This puzzle game lets you help create a coronavirus vaccine

Coronavirus Spikes
Credit: Centers for Disease Control and Prevention

A game about folding proteins gives citizen scientists the chance to help curb the coronavirus outbreak — or at least get the ball rolling. Foldit, as the game is called, now has a puzzle specifically dedicated to COVID-19.

The developers of Foldit this week released a new puzzle called “Coronavirus Spike Protein Binder Design,” which would allow users to attempt to create an antiviral protein that will counteract the coronavirus‘s spike protein. According to the puzzle’s description:

Coronaviruses display a ‘spike’ protein on their surface, which binds tightly to a receptor protein found on the surface of human cells. Once the coronavirus spike binds to the human receptor, the virus can infect the human cell and replicate… If we can design a protein that binds to this coronavirus spike protein, it could be used to block the interaction with human cells and halt infection.

Foldit was created by University of Washington researchers with the intent of using gamers’ tireless compulsion to solve problems to help scientific innovation. In Foldit, the player folds protein structures to create new ones, furthering understanding of different protein chains. Or, to quote the Foldit FAQ: “The more we know about how certain proteins fold, the better new proteins we can design to combat the disease-related proteins and cure the diseases.” According to UW’s Center for Game Science, from which the game was launched in 2008, it was designed to “work on curing cancer, AIDS, and a host of diseases.”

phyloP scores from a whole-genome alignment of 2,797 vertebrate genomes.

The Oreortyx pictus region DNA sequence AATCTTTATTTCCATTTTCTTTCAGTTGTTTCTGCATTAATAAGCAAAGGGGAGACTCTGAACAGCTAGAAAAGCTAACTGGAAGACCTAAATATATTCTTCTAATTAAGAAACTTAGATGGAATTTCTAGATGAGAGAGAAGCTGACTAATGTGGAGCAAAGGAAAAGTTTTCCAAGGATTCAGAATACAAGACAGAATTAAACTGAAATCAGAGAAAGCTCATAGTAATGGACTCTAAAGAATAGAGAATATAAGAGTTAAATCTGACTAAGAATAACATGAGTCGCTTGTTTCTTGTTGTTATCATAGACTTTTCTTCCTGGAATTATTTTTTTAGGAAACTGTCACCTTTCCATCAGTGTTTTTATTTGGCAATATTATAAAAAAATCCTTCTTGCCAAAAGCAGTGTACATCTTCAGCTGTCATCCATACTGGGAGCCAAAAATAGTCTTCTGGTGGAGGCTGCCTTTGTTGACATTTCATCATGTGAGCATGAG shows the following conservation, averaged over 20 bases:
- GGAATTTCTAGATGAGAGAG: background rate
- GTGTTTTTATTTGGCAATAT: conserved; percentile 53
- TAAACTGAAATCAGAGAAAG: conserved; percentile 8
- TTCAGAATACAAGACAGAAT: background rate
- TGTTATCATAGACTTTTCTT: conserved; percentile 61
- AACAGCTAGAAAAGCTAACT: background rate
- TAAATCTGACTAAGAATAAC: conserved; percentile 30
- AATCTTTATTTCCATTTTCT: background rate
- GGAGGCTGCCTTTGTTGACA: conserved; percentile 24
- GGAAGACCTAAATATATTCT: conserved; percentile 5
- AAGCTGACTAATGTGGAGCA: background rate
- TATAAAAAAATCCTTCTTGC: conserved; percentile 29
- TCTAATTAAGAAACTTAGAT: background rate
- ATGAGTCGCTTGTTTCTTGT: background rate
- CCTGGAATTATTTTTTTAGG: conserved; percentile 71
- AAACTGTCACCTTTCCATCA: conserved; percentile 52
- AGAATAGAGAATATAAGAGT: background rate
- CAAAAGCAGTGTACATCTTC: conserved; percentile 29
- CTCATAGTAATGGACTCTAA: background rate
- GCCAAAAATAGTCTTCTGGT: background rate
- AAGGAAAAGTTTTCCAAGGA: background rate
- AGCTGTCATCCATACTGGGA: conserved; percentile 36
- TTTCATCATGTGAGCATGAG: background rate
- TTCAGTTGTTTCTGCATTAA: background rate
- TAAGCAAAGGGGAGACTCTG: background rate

[Read: Alibaba’s new AI system can detect coronavirus in seconds with 96% accuracy]

There are two different “difficulty levels” within the puzzle. In the easier of the two, players fold an existing coronavirus binding protein. In the harder, they design the protein from scratch. The most promising solutions players come up with will be tested at UW’s Institute for Protein Design. It wouldn’t be a cure by any stretch, but it’d be a start. Foldit has upwards of 200,000 players, says UW, so it’d be interesting to see what, if anything, they can discover through the sheer power of numbers.

Foldit isn’t the only program using regular people to help fight the coronavirus. [email protected] is also researching new protein structures, and is calling upon those with “unused computational resources” to donate them to the research effort, with their power being used to generate more data that might lead to a vaccine.

If you’re interested in trying the game out, you can find it on Foldit‘s website here. You’ll need to download Foldit and play the tutorial puzzles to start. The game is free-to-play.

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